The Green Lake Park & Recreation Board was busy last week touching on issues like boat launch fees, a master park plan, a citywide open house and more.
Here are the top-three takeaways from last week Wednesday’s Green Lake Park & Rec meeting:
1. Boat Launch
Boat launch fees remained a discussion point for the Park & Rec Board for the second-straight month.
Prior to last week’s meeting, the Green Lake Common Council approved a proposal that will enable residents and visitors to pay boat launch fees digitally.
At the same time, the city is working with MSA to get engineering drawings of what a revitalized launch in Deacon Mills Park could look like, and what the cost of revamping the launch could be.
“I had a meeting with them,” Public Works Director Jason Carley said. “They’re going to start putting something together, so we actually get an updated cost.”
At last month’s meeting, the Park & Rec Board discussed potentially increasing commercial boat launch fees. Since then, the board researched DNR regulations surrounding boat launch fees
Chairman Ald. Jon McConnell said the city cannot charge commercial boats more than recreational boats, but gives municipalities the power to determine whether season passes can be used for more than one boat.
“The [DNR] believes that the one-pass-one-vote requirement is probably the simplest to administer,” McConnell said. “... There’s nothing that says that a commercial entity can get just a regular residential season pass and launch many different owners’ boats.”
The city charges $7 per launch for individual boats. The commercial portion of the city’s ordinance was changed last year to allow businesses to pay $7 per launch up to a total of $650 for the year.
Prior to the adjustment last year, commercial boat launch users would pay an annual donation of $650.
McConnell noted the thinking behind the $650 was that at the time it cost $5 to launch, so $650 covered 130 launches. With the new $7 fee, it would be $910 for a season pass.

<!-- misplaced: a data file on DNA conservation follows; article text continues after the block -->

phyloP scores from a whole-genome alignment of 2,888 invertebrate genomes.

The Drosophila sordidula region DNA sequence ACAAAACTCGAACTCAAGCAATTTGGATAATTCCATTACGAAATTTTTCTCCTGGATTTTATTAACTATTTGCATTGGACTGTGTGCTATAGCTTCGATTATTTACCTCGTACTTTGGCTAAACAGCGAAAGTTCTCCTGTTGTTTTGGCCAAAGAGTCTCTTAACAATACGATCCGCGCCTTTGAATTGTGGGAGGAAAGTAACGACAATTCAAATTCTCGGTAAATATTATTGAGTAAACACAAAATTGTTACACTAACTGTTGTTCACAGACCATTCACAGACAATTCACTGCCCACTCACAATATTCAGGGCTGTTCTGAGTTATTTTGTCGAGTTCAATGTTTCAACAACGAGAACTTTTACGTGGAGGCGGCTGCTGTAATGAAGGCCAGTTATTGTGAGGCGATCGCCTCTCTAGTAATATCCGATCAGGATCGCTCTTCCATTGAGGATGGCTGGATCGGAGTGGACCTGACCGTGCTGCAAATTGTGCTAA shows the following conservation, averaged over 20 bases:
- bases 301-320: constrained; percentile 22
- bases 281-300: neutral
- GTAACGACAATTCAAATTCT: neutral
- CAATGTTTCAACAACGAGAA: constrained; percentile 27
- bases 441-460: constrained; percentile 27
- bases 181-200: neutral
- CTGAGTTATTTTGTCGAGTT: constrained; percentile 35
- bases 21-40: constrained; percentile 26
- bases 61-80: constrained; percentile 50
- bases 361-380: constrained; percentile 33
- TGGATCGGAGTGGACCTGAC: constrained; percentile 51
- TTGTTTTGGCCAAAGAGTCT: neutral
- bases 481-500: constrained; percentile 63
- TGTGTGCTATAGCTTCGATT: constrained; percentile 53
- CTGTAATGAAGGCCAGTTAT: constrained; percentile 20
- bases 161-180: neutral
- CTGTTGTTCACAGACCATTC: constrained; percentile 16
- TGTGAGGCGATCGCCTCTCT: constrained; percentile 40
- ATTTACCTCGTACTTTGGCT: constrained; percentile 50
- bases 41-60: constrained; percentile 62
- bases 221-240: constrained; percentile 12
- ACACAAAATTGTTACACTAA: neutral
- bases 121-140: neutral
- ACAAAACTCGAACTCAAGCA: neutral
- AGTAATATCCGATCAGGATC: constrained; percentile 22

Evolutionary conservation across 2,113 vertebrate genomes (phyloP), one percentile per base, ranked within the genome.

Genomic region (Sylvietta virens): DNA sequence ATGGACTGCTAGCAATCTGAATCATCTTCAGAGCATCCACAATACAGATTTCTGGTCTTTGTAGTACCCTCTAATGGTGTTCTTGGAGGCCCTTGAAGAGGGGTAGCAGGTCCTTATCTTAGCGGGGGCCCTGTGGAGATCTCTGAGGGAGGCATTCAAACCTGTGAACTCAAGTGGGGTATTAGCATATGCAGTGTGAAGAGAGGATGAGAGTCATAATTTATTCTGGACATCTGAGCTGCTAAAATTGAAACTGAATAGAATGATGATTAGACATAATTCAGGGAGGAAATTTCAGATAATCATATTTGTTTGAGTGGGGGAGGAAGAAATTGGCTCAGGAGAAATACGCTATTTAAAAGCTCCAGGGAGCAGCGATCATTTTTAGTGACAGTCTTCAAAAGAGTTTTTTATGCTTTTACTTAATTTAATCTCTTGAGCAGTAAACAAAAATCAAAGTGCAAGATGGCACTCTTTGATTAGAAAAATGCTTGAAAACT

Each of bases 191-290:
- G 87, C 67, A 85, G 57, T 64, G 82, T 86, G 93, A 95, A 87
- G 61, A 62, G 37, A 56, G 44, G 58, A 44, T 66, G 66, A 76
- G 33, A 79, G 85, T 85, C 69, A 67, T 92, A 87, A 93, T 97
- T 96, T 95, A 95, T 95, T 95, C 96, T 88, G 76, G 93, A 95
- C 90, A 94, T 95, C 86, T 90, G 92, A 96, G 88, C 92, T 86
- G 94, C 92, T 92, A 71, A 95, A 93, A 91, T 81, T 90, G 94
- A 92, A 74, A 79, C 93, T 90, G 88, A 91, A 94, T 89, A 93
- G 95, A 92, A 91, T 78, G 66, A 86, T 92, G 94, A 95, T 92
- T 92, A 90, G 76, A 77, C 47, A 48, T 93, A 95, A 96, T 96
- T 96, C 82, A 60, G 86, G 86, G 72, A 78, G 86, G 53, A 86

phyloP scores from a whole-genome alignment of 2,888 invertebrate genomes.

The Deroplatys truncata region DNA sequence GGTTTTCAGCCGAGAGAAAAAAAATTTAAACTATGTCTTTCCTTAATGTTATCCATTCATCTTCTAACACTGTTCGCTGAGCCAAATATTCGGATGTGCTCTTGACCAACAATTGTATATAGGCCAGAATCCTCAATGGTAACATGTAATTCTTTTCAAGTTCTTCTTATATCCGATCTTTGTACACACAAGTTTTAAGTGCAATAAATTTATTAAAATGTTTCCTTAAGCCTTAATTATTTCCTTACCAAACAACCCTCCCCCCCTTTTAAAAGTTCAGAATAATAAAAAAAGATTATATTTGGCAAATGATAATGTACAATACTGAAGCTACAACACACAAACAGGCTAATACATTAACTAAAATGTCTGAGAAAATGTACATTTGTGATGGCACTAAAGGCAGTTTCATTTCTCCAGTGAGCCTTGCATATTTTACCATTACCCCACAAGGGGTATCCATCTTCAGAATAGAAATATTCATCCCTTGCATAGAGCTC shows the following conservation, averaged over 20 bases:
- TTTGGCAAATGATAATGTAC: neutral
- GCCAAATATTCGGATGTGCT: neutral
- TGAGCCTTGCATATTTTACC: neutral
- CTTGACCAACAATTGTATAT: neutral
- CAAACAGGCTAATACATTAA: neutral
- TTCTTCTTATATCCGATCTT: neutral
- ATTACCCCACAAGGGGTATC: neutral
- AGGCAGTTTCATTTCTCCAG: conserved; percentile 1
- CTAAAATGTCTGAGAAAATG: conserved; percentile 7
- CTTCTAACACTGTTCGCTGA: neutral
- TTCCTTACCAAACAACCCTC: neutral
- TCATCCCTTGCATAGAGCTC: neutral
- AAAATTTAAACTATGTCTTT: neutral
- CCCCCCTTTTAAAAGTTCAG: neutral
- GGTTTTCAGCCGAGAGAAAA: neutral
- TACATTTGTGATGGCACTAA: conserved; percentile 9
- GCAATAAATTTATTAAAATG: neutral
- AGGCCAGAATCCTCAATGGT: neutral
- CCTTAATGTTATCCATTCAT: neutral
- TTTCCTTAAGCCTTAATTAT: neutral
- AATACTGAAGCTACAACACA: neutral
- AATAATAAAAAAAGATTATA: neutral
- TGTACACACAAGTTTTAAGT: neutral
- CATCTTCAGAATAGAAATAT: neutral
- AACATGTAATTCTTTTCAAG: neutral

“We could put it in the ordinance that the optional season pass for commercial entities would be 130 multiplied by what the daily launch rate is,” he said. “Then we wouldn’t have to change the ordinance every time there’s a price change.”
The Park & Rec Board voted unanimously to modify the ordinance to set the annual fee at $910 annually or $7 per launch up to $910 for commercial entities.
2. Master Plan & Open house
The city of Green Lake is planning to host a workshop next month to review the Master Park Plan.
Elaine Houser, an advisor to the Park & Rec Board, has been working closely with McConnell and Carley on the master plan.
She described the plan as being in the “homestretch,” as she has been working on the “guts of the plan” with McConnell, Carley and board member Amy Gerstein.
She noted the city is working on a community survey to gauge interest and enthusiasm for different priorities in the plan.
Houser added that approval of the master plan could be sought in a special Common Council meeting in April.
“We’re trying to hit a deadline of the end of April for the purpose of hitting the next cycle of grant funding,” she said. “That’s why we want to have this approved through the council by April 18.”
The city will host a pair of citywide open houses Wednesday, April 6, from 1 to 7 p.m. and Saturday, April 9 from 1 to 4 p.m. in the City Hall gym.
“This is for all departments of the city,” McConnell said. “... It gives our constituents a chance to come in and talk to us face-to-face and ask any questions they want.”
Gerstein plans to distribute the surveys online ahead of the open houses. There are 13 questions on the survey about things residents would like to see in the future.
“The data will be collected and we will turn it into the master plan,” she said.
McConnell said the city and the Green Lake Area Chamber of Commerce (GLACC) would like to repaint the bandshell in Deacon Mills Park.
The city received a grant for roughly $1,400 from the League of Wisconsin Municipalities Mutual Insurance, which it plans to use to repaint the bandshell.
“It really doesn’t cost the city anything because we’re getting a grant from the league to do that,” he said.
In addition, Grant Administrator Robin Wallenfang applied for a $50,000 grant from T-Mobile for the athletic field lighting replacement, dubbed the “Lake Street Sports Complex Baseball Field Replacement Lighting.”
The city received support in its grant efforts from American Legion Post 306, the American Legion Auxiliary, the Boys & Girls Club of the Tri-County Area and Green Lake School.
As part of the grant, the city may explore potential Wi-Fi for the baseball fields, which would enable Green Lake School to stream games.
Correction: This article was corrected to state that the grant for the band shell came from League of Wisconsin Municipalities Mutual Insurance. In its agenda and during the meeting, the city only referred to the League of Wisconsin Municipalities.